The Numeric(al) Character Representation (NCR) format was invented to represent 'difficult' characters in SGML, a markup format designed in 1960s which became the ancestor of both XML and HTML. An NCR consists of an ampersand & followed by a hash #, followed by the numerical codepoint identifier (CID, otherwise known as simple 'a codepoint') of the character in question, and closed with a semicolon ;. The CID may be written out in decimal or hexadecimal, upper- or lowercase, and with optional leading zeros. If written in hexadecimal, an x must be placed between the hash # and the CID: thus, , named GURMUKHI LETTER VA, may be represented as &#x0A35;, &#xA35;, &#x0a35;, &#2613;, &#02613;. (The flexibility of these rules and the plethora of possible variants is somewhat of a hallmark of earlier computing standards; other examples for this phenomenon are email- and IP-addresses.)

Unicode Character Representation (UCR)

The Unicode Consortium's Character Representation (UCR) format is used by the Unicode Consortium in its publications. It consists of an uppercase U, followed by a plus sign +, followed by the CID of the character in question. The CID is invariably written out in uppercase hexadecimal; it is padded with zeros when shorter than four digits; otherwise, it consists of five or six digits as needed. For example, is represented as U+0A35.

Friendly NCRs

When having to reference and identify characters in explanatory texts, i personally like to write out the codepoint in a fashion that is both somewhat less 'formal' than NCRs and somewhat more readable, flexible and informative than UCRs; i call this format FNCR for Friendly Numeric Characer Representation. It is mainly intended for use in publications such as character references, where a notice should be made for the reader how to decode the constituent parts of the notation.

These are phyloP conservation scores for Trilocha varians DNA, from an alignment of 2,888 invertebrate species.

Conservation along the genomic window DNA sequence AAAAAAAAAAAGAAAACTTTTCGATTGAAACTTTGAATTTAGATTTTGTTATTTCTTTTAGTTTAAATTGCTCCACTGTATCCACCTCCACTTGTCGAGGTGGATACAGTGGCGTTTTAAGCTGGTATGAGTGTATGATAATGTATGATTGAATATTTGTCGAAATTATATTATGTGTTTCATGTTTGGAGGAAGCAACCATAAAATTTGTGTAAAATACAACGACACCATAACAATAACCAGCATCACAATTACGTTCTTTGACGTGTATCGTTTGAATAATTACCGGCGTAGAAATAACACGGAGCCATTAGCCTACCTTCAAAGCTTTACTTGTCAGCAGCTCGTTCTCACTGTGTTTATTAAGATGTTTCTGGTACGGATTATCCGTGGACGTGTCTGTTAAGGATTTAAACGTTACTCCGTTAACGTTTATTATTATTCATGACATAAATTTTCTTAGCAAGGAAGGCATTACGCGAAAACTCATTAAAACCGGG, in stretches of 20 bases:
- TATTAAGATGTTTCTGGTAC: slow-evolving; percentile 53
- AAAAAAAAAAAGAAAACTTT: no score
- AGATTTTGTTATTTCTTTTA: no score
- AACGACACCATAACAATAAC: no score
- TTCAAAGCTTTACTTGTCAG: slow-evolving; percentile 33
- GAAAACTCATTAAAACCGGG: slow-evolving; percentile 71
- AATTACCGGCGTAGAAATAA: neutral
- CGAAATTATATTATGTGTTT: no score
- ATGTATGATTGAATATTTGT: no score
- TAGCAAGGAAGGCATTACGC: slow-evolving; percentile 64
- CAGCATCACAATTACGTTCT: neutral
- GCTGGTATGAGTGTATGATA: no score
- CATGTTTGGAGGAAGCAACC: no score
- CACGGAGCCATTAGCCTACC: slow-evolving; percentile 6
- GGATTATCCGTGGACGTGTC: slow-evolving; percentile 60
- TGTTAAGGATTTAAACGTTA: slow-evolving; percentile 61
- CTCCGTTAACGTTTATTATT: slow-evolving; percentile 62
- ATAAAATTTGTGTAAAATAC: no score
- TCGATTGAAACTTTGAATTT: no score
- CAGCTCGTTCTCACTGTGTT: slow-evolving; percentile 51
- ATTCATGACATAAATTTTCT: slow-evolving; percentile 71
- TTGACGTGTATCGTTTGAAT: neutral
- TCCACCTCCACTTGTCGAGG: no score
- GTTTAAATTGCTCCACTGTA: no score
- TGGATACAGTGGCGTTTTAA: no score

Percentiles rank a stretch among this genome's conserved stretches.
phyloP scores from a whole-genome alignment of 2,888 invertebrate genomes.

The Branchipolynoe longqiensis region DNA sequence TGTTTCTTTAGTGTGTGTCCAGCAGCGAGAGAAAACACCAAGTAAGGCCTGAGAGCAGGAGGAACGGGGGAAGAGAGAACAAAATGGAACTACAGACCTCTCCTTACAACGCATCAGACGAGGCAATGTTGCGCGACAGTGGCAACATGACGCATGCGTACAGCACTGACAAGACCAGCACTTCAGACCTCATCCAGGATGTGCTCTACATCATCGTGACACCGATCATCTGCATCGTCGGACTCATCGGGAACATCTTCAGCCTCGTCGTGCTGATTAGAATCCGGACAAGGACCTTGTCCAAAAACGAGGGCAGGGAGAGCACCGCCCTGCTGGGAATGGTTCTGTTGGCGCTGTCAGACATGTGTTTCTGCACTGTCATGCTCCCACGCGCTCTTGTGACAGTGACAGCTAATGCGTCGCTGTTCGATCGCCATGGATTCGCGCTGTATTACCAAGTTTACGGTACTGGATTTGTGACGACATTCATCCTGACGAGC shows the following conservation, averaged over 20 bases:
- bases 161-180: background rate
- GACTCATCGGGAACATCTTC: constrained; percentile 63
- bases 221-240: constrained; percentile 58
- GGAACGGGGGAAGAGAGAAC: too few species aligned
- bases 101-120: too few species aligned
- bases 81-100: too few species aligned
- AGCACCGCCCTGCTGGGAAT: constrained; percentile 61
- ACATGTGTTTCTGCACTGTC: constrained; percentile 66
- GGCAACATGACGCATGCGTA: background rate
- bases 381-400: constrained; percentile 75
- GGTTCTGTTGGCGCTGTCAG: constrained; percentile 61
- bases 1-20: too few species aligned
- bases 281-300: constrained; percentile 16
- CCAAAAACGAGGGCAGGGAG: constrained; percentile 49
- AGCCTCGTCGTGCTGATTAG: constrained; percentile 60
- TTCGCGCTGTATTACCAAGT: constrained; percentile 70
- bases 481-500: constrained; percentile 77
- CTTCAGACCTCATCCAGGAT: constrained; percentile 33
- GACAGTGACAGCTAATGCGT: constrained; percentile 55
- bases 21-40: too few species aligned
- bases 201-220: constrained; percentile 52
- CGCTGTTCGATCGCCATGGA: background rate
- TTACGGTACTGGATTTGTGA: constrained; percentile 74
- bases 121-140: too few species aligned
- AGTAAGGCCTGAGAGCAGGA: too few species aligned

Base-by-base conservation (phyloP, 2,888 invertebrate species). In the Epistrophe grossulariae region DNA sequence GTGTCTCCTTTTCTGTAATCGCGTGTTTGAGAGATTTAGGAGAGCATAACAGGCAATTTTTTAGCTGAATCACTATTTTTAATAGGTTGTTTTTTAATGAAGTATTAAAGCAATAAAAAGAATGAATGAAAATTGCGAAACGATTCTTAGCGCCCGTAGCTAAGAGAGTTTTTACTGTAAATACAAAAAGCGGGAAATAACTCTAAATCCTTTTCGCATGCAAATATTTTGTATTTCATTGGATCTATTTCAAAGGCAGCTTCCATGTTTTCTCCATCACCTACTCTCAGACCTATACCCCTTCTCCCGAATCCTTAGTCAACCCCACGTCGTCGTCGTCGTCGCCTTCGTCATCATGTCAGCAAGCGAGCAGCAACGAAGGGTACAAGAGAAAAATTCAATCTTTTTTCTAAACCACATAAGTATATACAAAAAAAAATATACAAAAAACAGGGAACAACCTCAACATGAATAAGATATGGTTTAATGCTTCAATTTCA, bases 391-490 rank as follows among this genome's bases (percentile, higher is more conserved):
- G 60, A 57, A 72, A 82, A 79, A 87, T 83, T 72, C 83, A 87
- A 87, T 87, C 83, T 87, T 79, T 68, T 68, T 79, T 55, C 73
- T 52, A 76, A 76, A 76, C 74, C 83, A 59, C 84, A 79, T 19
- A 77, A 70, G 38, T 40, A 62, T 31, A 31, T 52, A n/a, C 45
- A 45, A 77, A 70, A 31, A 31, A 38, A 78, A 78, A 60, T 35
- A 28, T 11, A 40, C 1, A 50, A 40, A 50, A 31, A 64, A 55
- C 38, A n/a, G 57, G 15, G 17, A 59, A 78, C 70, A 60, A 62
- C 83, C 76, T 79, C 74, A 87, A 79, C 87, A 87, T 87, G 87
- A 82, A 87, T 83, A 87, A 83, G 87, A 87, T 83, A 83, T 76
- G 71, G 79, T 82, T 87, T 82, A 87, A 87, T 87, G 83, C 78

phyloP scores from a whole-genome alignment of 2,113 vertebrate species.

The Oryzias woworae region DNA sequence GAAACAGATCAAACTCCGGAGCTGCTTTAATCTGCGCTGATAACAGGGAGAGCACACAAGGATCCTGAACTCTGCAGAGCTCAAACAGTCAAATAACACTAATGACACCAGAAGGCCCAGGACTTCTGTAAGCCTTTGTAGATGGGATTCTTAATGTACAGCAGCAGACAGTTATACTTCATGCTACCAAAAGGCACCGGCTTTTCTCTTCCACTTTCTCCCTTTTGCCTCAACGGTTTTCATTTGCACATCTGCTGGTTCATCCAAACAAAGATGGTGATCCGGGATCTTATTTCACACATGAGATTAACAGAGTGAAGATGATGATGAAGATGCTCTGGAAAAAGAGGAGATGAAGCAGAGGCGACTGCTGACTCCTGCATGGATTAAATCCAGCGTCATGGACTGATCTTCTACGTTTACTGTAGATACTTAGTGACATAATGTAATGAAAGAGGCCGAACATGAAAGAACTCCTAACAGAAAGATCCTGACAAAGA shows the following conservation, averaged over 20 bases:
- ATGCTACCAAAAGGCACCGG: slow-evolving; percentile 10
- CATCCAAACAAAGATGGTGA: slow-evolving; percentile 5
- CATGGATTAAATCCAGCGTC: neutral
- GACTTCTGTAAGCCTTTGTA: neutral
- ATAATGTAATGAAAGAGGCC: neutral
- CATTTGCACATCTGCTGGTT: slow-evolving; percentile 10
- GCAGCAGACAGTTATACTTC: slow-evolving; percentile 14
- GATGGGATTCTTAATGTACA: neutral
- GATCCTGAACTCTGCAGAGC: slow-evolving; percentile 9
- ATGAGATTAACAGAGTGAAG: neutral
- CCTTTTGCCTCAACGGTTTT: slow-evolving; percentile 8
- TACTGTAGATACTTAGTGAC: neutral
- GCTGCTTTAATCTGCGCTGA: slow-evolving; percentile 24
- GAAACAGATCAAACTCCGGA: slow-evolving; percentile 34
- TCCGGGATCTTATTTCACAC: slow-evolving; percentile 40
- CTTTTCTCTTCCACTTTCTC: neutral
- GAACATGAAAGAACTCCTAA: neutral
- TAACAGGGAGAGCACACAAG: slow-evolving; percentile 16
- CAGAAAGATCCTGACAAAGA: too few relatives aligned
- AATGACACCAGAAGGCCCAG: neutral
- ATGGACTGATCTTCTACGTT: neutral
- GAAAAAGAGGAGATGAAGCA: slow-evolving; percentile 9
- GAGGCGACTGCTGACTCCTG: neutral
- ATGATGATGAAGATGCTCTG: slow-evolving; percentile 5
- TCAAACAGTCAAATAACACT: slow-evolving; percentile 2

The general format of an FNCR is as follows: first, the character set is indicated by a short string of letters, u being reserved for Unicode; this part is called the Character Set siGil (CSG). Then, the relevant subset or block of the position of the codepoint in the character set is identified by a so-called Range SiGil (RSG). Last, the CID is written out in lowercase hexadecimal. The parts of the FNCR are joined by hyphens -. Here are a few examples:

ਵ      u-guru-a35      # guru:  (ISO code for) 'Gurmukhi'
強     u-cjk-5f37      # cjk:   Unicode block 'CJK Unified Ideographs'
𤕣     u-cjkxb-24563   # cjkxb: Unicode block 'CJK Ideograph Extension B'
€      u-cur-20ac      # cur:   Unicode block 'Currency Symbols'

RSGs are important for big character sets such as Unicode, where tens of thousands of characters are distributed over hundred of blocks—it is easy to loose orientation. Since FNCRs include a character set sigil, codepoints from multiple character sets may be identified; for example, here we use l9 to stand for Latin-9, otherwise known as ISO 8859-15, and cp1252 for Windows Codepage 1252:

€    = u-cur-20ac
     = l9-a4
     = cp1252-80

XXXXXXXXXXXXXXXXXXXXXXXXXXXXXXXXXXXXXXXXXXXXXXXXXXXXXXXX

Extended NCRs

Other Terms

Character Identifier (CID)

Probably differs from the concept as used by Adobe

Codepoint (Codeposition)

Codeunit

Character Set Sigil (CSG)